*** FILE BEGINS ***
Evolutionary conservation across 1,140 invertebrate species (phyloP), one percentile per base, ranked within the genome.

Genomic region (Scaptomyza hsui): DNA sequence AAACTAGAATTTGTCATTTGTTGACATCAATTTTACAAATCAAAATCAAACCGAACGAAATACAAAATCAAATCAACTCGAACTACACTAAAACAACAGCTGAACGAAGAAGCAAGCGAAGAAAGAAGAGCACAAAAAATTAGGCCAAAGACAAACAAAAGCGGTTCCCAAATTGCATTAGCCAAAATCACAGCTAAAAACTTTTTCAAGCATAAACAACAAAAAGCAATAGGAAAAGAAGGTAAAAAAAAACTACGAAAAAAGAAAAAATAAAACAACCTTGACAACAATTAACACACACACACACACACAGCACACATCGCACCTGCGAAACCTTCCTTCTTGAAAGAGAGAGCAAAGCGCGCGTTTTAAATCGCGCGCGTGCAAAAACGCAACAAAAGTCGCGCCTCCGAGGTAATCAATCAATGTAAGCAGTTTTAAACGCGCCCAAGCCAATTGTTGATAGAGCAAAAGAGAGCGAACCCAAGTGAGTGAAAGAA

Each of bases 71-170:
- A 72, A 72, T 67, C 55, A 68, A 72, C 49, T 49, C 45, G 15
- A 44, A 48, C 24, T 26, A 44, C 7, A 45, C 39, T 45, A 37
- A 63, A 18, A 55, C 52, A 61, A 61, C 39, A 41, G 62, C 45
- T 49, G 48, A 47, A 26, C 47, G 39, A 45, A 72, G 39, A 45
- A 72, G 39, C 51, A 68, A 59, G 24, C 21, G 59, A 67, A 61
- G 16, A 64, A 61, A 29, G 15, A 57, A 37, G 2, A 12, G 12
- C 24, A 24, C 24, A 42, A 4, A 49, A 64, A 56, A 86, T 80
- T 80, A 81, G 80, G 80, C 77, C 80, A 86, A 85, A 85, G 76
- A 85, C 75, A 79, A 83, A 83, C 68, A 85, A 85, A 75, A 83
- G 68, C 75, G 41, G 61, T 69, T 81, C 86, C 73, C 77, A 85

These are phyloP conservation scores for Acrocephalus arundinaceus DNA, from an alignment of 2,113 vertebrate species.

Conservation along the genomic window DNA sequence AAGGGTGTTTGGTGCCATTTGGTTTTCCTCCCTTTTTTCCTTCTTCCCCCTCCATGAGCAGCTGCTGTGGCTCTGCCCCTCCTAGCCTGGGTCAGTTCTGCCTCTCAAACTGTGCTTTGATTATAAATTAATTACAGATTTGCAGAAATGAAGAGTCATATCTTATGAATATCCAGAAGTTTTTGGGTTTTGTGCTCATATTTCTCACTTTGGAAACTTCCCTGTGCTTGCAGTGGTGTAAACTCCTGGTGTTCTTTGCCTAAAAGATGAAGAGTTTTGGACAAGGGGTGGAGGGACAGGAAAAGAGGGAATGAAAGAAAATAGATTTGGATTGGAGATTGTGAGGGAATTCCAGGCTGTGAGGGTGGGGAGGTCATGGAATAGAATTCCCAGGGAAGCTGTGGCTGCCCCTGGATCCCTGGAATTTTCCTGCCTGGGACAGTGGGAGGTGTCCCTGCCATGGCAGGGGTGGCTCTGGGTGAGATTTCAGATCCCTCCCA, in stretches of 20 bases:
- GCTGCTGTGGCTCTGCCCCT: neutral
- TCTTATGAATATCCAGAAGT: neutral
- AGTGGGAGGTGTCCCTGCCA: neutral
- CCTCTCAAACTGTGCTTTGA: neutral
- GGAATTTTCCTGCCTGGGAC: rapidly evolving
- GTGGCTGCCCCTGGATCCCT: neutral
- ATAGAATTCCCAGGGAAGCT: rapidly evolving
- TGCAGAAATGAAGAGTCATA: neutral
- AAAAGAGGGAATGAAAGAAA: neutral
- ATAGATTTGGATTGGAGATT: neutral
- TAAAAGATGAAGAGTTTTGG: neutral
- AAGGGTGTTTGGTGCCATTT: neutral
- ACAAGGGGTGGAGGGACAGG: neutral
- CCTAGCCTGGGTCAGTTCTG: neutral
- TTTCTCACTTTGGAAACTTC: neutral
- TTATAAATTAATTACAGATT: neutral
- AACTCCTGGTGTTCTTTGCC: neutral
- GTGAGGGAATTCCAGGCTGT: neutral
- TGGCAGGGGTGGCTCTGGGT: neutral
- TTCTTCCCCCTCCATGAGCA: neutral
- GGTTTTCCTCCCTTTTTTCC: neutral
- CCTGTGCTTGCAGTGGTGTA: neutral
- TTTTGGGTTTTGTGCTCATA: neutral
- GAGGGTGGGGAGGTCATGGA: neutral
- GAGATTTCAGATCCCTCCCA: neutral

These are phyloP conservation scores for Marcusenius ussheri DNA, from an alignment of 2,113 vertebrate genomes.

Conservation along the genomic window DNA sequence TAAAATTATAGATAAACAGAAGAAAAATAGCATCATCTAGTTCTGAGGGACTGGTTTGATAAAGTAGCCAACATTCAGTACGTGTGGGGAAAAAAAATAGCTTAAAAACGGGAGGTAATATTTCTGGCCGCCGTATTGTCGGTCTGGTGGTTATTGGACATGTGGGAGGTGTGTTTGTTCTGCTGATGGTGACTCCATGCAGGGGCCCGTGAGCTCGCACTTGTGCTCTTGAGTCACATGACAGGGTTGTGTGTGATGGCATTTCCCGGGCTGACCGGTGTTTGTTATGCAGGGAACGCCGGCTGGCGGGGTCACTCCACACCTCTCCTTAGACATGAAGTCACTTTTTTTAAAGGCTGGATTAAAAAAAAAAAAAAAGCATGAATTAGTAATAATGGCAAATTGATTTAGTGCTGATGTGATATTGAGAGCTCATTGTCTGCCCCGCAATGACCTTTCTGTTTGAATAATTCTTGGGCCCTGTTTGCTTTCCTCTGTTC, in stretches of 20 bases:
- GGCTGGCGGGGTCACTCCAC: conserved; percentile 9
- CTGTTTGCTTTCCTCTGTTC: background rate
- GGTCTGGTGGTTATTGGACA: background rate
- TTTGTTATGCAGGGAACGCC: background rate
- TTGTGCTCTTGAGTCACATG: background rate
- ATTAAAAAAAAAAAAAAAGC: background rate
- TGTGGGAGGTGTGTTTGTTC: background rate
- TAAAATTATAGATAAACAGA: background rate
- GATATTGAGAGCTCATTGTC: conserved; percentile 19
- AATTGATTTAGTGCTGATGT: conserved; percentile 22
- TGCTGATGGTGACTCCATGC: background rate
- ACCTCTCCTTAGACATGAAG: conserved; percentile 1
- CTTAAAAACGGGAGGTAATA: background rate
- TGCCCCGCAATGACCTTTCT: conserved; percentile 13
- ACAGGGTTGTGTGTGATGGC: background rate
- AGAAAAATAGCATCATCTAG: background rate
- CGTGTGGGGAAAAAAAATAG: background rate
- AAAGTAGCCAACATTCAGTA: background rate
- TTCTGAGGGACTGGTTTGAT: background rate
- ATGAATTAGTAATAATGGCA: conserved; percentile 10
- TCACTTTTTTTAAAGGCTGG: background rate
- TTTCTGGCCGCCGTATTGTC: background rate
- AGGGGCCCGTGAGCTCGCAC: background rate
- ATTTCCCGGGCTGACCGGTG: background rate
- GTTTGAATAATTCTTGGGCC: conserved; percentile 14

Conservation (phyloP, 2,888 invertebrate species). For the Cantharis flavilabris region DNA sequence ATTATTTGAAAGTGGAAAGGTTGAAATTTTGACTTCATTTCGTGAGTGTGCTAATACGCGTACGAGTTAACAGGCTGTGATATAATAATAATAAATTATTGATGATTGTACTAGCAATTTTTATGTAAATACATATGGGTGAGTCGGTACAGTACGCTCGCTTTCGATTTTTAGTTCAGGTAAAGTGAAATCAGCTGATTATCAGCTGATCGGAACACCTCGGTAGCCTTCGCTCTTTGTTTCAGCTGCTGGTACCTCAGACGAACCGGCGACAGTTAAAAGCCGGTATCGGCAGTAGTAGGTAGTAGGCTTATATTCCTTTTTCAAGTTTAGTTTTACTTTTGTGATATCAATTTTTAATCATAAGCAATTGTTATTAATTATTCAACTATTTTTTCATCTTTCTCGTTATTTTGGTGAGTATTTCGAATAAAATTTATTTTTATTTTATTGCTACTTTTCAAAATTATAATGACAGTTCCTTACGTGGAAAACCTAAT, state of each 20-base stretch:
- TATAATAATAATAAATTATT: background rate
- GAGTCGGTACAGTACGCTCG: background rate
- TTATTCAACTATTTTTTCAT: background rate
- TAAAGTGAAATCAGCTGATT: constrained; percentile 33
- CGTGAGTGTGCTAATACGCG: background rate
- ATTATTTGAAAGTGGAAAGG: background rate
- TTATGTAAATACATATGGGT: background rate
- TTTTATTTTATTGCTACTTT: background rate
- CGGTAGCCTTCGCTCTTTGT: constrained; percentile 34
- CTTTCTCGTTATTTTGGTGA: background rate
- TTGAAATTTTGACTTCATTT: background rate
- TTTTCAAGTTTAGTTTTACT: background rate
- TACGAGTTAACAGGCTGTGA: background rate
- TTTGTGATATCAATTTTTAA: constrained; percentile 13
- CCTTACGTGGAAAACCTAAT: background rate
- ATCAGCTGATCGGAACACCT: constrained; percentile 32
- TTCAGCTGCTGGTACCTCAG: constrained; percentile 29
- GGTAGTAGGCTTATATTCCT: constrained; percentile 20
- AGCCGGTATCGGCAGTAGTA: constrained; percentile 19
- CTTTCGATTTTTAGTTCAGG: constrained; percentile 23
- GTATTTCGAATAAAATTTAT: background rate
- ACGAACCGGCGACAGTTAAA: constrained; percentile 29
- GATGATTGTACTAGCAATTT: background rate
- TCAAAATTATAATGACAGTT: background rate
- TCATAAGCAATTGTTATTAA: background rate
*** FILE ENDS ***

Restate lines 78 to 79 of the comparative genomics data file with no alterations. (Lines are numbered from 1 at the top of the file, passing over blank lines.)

- CTTTCTCGTTATTTTGGTGA: background rate
- TTGAAATTTTGACTTCATTT: background rate